IBM Readies Next Volley in Heated Database Market

Despite growing sales, IBM has been losing market share in the relational database arena to Oracle and Microsoft in recent years.

The beta software, code named "Viper 2," is now available online for business partners and customers to try out. Until now beta distribution was limited to a smaller number of customers and partners, although the specific number wasn't disclosed. The commercial version is slated to ship later this year, says Bernie Spang, director of IBM data servers.

Last year's DB2 9 Viper marked a major advance for the relational database, offering the ability to simultaneously manage XML and relational data. Viper 2 appears more of an interim release, providing easier ways to manage the process of granting access to specific information in the database, and adding performance and management enhancements to the system's audit facilities. And while DB2 can perform transactional and analytical tasks at the same time, the new version offers improved management tools for setting priorities between those tasks, according to Spang.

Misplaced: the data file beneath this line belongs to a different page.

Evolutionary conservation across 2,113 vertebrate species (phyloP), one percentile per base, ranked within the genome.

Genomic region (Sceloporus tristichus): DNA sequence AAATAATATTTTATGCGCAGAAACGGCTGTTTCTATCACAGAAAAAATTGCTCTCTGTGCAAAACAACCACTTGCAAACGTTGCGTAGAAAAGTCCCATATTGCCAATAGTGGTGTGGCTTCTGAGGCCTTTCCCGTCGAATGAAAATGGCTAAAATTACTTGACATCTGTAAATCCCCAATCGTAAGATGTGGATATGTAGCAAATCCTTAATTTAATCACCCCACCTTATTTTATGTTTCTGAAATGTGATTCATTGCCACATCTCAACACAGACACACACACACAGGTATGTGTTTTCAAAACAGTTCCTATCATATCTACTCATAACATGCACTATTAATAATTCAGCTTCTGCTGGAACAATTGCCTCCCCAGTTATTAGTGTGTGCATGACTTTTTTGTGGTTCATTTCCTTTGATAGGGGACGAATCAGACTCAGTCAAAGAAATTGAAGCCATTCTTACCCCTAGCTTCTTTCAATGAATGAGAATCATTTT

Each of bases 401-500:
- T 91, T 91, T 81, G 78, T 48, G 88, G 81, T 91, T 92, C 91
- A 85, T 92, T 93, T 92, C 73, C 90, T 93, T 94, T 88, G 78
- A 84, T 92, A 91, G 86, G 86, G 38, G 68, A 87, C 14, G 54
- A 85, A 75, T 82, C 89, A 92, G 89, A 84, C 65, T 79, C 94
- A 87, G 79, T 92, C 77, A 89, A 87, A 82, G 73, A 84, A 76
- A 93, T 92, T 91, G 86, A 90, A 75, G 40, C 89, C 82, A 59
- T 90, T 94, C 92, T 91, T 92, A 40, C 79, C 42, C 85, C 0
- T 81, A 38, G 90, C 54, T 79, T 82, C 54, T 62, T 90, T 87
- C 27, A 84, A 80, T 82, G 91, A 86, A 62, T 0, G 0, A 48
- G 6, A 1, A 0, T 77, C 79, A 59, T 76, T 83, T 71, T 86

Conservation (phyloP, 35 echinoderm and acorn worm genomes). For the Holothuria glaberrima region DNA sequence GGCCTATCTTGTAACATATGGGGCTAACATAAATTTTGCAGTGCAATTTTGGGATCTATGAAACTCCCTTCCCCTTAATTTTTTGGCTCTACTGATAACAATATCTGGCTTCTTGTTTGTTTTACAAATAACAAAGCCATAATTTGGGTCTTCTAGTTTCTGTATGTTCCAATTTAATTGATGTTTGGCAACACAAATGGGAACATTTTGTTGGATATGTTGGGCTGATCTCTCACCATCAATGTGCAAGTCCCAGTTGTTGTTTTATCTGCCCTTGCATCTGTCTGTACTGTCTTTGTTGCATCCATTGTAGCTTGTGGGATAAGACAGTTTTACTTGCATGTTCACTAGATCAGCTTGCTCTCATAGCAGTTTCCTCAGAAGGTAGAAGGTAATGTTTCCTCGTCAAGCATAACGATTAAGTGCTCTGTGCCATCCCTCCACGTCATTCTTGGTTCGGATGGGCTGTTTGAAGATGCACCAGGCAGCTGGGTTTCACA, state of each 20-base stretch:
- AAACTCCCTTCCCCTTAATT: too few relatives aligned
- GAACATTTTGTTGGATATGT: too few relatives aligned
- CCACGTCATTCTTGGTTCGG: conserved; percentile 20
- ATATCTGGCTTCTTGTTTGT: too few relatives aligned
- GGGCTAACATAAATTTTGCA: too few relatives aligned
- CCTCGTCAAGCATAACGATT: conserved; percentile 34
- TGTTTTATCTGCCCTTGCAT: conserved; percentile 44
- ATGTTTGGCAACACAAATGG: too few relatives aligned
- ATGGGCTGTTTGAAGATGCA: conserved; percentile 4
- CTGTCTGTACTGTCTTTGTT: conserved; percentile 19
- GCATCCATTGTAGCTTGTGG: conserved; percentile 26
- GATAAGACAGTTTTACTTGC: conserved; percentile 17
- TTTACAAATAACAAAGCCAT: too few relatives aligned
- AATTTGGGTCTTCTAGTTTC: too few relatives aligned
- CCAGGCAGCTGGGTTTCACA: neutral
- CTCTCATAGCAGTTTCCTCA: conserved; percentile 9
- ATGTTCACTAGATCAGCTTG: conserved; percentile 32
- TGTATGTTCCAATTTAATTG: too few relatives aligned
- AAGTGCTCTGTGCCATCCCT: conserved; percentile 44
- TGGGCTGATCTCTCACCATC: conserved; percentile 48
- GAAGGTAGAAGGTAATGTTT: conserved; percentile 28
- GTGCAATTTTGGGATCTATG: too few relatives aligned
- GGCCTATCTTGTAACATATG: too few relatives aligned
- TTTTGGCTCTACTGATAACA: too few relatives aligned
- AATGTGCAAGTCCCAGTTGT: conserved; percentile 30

IBM's database software sales increased 8.8 percent in 2006 to just over $3.2 billion, according to Gartner. But that wasn't fast enough to keep up with Oracle's 14.9 percent growth and and Microsoft's 28 percent growth in databases. IBM's share of the $15.2 billion relational database market fell to 21.1 percent in 2006 from 22.1 percent the previous year.

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Spang argues those numbers don't reflect the fact that DB2 9 didn't ship until the third quarter and was unavailable for IBM's System Z mainframes until this year. What's more, IBM just released a major upgrade of its Informix Dynamic Server database, IDS 11, or "Cheetah," that's expected to boost sales of that product. All that has pushed IBM's database sales "well ahead of the market growth," Spang said. He called last year's market share numbers "an interpretation of the data looking in the rearview mirror. We're looking out the windshield and feeling pretty good."